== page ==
Zsuzsanna Varhelyi

Associate Professor of Classical Studies, College of Arts & Sciences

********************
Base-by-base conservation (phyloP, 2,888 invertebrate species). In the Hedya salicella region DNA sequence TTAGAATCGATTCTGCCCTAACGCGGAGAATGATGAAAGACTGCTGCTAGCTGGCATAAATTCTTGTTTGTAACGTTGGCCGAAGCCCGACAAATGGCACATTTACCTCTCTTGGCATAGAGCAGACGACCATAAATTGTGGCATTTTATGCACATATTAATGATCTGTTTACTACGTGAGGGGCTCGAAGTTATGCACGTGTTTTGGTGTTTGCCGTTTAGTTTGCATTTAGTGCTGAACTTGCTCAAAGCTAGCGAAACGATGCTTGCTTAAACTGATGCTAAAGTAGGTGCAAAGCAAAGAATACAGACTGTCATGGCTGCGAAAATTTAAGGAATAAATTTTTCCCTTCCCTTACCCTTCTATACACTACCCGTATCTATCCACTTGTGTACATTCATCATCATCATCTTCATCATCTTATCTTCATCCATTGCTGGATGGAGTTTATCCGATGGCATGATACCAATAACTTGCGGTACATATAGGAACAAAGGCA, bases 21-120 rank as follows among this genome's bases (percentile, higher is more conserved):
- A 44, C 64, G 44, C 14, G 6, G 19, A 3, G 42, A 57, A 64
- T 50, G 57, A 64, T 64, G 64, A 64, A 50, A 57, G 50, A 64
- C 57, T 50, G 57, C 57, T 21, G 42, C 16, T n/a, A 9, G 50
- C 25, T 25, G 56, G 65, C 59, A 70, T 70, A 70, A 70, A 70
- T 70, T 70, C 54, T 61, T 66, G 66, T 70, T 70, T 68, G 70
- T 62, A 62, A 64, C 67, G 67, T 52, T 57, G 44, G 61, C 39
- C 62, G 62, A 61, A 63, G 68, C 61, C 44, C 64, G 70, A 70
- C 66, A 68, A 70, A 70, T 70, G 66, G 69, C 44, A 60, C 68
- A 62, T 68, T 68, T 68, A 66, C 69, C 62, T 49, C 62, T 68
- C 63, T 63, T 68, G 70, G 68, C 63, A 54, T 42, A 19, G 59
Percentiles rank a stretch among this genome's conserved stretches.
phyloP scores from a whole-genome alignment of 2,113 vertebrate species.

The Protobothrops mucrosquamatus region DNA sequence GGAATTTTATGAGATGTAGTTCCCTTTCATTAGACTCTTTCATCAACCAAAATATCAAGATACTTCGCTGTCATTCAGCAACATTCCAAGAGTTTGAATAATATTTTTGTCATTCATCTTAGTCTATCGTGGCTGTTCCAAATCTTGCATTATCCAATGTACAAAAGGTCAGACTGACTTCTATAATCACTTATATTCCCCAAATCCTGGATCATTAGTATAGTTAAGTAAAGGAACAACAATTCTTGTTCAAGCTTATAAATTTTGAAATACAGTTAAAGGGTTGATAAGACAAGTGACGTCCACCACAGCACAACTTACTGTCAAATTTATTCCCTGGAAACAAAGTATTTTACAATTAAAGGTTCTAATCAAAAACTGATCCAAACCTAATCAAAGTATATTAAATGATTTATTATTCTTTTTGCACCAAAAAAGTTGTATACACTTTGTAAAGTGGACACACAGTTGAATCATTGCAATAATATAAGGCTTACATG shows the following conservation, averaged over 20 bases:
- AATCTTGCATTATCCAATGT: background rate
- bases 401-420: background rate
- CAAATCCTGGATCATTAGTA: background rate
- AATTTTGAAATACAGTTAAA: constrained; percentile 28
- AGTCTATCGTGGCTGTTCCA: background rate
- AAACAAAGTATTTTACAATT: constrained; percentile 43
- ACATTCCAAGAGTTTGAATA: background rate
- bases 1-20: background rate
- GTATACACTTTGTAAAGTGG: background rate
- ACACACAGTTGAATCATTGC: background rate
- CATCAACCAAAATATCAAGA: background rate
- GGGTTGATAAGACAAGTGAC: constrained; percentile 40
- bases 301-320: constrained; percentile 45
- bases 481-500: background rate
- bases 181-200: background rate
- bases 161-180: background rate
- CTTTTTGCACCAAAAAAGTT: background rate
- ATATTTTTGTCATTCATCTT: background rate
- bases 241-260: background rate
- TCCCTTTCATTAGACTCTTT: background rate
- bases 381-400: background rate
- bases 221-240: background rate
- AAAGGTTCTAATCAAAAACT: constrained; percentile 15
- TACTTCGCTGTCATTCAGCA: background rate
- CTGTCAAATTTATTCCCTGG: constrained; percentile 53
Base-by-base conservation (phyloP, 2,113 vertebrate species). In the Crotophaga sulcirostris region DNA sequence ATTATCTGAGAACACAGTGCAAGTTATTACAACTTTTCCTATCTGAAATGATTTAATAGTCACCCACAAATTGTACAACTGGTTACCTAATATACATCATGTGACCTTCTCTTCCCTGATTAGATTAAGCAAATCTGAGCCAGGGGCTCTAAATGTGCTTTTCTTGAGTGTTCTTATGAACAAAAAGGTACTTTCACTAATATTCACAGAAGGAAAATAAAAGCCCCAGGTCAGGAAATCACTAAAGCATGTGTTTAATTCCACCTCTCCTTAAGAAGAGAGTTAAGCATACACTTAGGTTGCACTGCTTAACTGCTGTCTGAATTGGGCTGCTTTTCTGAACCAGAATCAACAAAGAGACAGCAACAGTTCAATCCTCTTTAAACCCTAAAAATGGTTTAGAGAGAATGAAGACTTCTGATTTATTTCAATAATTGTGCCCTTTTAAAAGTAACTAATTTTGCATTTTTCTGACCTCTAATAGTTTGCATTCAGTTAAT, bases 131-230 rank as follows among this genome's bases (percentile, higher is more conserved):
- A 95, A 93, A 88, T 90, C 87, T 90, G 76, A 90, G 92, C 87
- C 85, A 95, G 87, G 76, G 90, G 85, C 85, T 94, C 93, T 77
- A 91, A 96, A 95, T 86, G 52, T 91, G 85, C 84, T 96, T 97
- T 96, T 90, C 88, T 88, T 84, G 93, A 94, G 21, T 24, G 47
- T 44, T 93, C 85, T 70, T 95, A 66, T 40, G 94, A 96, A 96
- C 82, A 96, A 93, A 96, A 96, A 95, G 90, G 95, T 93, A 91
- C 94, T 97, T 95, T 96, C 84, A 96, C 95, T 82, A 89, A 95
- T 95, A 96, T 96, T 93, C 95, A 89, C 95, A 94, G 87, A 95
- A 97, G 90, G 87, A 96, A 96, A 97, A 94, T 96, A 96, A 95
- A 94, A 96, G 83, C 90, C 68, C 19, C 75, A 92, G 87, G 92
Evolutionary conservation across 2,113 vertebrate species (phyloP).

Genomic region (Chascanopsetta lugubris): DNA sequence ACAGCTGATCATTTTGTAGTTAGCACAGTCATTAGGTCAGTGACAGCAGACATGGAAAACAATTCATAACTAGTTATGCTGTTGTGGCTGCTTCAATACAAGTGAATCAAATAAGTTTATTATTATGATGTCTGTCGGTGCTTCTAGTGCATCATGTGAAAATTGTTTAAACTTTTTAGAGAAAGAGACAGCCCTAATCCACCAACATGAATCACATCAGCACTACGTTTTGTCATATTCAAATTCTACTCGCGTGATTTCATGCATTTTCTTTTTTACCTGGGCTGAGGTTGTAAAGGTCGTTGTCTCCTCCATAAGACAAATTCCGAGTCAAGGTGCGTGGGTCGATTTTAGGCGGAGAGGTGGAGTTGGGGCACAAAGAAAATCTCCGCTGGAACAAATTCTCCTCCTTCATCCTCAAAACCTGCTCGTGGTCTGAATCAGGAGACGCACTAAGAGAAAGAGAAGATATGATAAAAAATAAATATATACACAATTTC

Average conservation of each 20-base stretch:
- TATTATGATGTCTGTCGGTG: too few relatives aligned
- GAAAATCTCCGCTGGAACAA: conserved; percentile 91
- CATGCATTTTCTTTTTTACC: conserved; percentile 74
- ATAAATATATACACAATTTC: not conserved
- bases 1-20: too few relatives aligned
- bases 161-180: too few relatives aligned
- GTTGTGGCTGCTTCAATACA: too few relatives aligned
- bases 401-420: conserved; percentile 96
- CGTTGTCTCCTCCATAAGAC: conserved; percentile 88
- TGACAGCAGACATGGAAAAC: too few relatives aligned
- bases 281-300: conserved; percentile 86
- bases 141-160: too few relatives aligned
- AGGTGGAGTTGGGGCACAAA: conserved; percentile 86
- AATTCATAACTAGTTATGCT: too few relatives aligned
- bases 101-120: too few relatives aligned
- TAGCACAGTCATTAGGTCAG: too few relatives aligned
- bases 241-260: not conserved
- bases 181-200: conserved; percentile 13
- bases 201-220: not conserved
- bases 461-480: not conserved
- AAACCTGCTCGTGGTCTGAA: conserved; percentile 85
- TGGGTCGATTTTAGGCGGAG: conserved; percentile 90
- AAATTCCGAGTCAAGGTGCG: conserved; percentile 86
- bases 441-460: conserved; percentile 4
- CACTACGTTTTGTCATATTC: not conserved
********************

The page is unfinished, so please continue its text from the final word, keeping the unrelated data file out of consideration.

Professor Varhelyi was born in Budapest, Hungary during the Communist era, an experience that has led her to a keen interest in how such circumstances may shape our lives. Having trained at ELTE (Budapest) and at the University of Heidelberg (Germany), she came to the United States to pursue a PhD in History at Columbia University in New York. Her scholarship focuses on the rich and complex evidence surviving from the late Republic and early Imperial Rome, a period that saw ideas emerge that are still with us today: questions about how one should live one’s life, among others by the Stoics, and the role of religion in it, both by “pagans” and by post-Second-Temple Jews and Christians (“Ancient Mediterranean Sacrifice”). These issues have shaped her work on the Roman elite in a period of political oppression, and guide her current research on individuality and selfhood in the Roman empire. She has also published on human sacrifice and post-traumatic stress among Roman soldiers, gender and domesticity, and ancient literacy, among others. Her teaching incorporates research on both the undergraduate and graduate level: her courses examine Roman history, Greek and Roman religions, Public virtues and private vices in the Roman Empire, and read Latin prose on all levels.